I’ll Be Your Private Dancer
Over at The Atlantic, they’ve posted a video that attempts to illustrate an answer to the question, “What if Google Maps went live?” The video makers take a zoomed-in satellite view of Google Maps and overlay people interacting in a public art event, along with others just walking and riding bikes, oblivious to all of us “watching” them on our computers.
From its description, it sounds like it should be creepy, but it comes off more as whimsical. Of course, pretty much anytime someone uses the word “creepy” to describe a new technology, it actually means “progress” to those who end up living with the technology. “My entire life will be on a phone? Creepy.” “The earth will be surrounded by thousands of satellites? Creepy.” “You will be able to freeze moments of my life just by pointing that box at me? Creepy.”
Nevertheless, privacy is still a huge concern everywhere, or at least in the media. Not a week goes by but some company is hacked, so that the details of millions of people are leaked. Most recently it was (supposedly) the FBI, from whom hackers are claiming to have lifted the private information of one million Apple device users, reiterating the I-don’t-know-how-old adage that the definition of a smartphone is “a tracking device that also makes calls.”
But it’s not just our data that’s out there, but our daily activities. CCTV cameras are ubiquitous, and where they’re not there are camera phones to fill in the coverage. It’s gotten to the point that almost every news story of every random happening in a city can now accompanied by video, because, well, we have it.
And, of course, there’s social media and YouTube and every other platform that the Internet gives us and which we use to share our lives with as many people as will pay attention. All of which led to infamous statement by Facebook founder Mark Zuckerberg that privacy isn’t a “social norm“ anymore.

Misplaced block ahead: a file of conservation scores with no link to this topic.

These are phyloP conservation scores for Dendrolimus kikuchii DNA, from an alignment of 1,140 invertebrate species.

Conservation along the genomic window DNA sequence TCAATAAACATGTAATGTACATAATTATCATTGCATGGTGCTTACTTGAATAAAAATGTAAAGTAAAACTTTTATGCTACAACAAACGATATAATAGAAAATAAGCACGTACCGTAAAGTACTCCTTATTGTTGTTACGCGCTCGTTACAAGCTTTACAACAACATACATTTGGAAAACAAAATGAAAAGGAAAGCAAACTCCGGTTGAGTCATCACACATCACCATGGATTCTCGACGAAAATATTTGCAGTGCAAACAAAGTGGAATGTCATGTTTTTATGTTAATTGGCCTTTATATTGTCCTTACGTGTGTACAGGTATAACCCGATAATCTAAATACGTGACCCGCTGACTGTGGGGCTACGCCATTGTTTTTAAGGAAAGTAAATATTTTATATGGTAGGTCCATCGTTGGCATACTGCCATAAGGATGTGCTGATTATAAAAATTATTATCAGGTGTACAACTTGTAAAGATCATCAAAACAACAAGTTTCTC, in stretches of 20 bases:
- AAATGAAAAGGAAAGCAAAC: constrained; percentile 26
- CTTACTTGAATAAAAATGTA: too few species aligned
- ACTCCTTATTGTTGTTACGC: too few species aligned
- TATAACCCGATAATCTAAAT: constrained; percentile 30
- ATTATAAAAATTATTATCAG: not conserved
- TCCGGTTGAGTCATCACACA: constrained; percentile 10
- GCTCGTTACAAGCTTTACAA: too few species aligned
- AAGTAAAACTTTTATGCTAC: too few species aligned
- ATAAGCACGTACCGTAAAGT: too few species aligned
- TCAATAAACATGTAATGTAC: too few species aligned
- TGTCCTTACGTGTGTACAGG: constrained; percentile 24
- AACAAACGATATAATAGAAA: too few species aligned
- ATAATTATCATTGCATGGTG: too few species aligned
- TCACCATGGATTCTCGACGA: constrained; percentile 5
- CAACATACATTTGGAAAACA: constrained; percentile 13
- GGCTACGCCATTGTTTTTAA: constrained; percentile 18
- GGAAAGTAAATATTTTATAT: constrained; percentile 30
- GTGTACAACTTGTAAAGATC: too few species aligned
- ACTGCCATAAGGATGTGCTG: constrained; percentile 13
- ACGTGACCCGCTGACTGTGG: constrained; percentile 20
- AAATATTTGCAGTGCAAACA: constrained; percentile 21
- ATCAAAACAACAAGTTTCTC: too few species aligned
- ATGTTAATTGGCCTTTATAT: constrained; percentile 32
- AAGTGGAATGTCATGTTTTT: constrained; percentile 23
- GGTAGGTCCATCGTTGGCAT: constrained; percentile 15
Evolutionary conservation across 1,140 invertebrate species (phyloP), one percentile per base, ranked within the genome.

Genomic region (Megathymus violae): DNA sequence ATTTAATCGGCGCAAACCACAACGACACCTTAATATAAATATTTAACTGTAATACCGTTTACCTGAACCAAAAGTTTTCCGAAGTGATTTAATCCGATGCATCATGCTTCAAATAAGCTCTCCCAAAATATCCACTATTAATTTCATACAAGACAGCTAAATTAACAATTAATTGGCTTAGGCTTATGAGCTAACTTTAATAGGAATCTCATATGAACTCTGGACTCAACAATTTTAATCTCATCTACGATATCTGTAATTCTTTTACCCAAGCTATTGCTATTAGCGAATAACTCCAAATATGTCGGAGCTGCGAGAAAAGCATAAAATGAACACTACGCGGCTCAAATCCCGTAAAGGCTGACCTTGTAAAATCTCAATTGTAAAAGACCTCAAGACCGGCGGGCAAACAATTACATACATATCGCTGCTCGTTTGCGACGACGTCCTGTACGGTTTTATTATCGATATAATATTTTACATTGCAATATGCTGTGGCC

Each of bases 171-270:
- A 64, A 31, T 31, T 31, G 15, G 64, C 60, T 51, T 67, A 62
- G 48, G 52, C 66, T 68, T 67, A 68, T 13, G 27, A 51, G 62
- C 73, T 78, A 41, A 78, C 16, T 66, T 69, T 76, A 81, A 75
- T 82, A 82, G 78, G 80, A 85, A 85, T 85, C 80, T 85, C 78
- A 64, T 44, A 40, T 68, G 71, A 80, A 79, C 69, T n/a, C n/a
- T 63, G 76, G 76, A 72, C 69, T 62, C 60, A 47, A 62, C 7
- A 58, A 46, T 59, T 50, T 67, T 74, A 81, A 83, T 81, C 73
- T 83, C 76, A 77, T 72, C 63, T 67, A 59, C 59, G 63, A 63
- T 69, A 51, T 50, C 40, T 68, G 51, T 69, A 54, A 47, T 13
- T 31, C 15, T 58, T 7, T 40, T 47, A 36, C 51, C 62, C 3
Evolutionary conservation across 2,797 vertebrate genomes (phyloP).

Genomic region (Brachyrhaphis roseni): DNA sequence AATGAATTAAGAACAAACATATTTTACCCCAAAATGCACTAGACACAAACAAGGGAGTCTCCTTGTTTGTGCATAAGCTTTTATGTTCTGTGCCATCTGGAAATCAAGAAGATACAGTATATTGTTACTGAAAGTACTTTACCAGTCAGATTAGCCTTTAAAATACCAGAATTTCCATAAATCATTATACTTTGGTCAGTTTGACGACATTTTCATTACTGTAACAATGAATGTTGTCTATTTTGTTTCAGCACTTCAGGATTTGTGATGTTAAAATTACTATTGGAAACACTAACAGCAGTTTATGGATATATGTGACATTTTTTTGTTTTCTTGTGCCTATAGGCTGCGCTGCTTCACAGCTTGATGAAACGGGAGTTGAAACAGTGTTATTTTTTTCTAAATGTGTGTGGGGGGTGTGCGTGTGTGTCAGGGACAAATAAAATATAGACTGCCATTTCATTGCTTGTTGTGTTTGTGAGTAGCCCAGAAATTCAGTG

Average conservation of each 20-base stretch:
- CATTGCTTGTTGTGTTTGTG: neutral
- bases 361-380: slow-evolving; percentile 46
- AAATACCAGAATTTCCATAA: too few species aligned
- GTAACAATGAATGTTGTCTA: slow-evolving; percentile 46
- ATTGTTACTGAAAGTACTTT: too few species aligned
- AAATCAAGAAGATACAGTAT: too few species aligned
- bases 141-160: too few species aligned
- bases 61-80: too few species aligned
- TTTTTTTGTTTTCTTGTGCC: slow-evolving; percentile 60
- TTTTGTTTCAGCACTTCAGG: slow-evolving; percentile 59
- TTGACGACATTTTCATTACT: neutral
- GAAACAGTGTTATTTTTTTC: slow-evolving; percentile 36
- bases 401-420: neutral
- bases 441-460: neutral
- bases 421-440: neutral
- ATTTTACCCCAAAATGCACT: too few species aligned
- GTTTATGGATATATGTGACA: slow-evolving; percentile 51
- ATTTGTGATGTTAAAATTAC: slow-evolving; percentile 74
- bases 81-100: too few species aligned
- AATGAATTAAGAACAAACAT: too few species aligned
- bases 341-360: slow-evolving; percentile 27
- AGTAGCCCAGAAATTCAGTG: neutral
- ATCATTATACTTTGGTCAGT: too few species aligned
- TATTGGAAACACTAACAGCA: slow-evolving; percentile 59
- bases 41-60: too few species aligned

Truth is, privacy might eventually become an outmoded concept. Heck, what we consider privacy now would be exhibitionism by somebody a century ago, what with our social security numbers, filling out forms for everything, cameras everywhere, posting on the Internet, social media, credit cards. I once heard (but can’t verify, unfortunately, so take this with a shaker of salt) that putting numbers on houses was originally considered a privacy breach by some. “Anybody can know where I live? Creepy.”
Even today we have different definitions of privacy. Compare somebody who lives in a city with somebody who lives in the country. Or somebody that lives in an apartment building and somebody that lives in a single family home on 10 acres.
What’s really missing from today’s conversation about privacy, though, are the benefits of losing it. Like those aforementioned house numbers, the benefits of having an address far, far, far outweigh the fact that any random person can figure out where you live with just a number and a street. In fact, the only benefit really being touted from our loss of privacy is by advertisers and marketers who claim that advertising will become less annoying for being better targeted. I don’t really count that as a pure benefit, though, at least not to me-as-consumer. That’s like saying, “We’re only going to be kind of jerks to you.”
But there will be some strong benefits. Like the decrease of credit card and identity theft. Someone steals and tries to use your passport to board a plane, but an automatic check of Facebook or LinkedIn or some future universal system reveals that you’re actually at a sushi place three states away.
Other crimes have the potential of going down. Moral character was once defined by somebody whom I can’t find on Google as “What you do when nobody’s watching.” The unspoken corollary being that everybody’s good when everybody’s watching. Well, with lack of privacy, everybody will always be watching.
Obviously, that’s not a compelling list, and that latter one is a bit icky, but there will be huge benefits that even now we’re just starting to learn in an era of rampant sharing. The truth is, we’ll value our privacy so long as it has value. When something more valuable comes along, we’ll trade our privacy for that. It’s creepy. It also might be progress.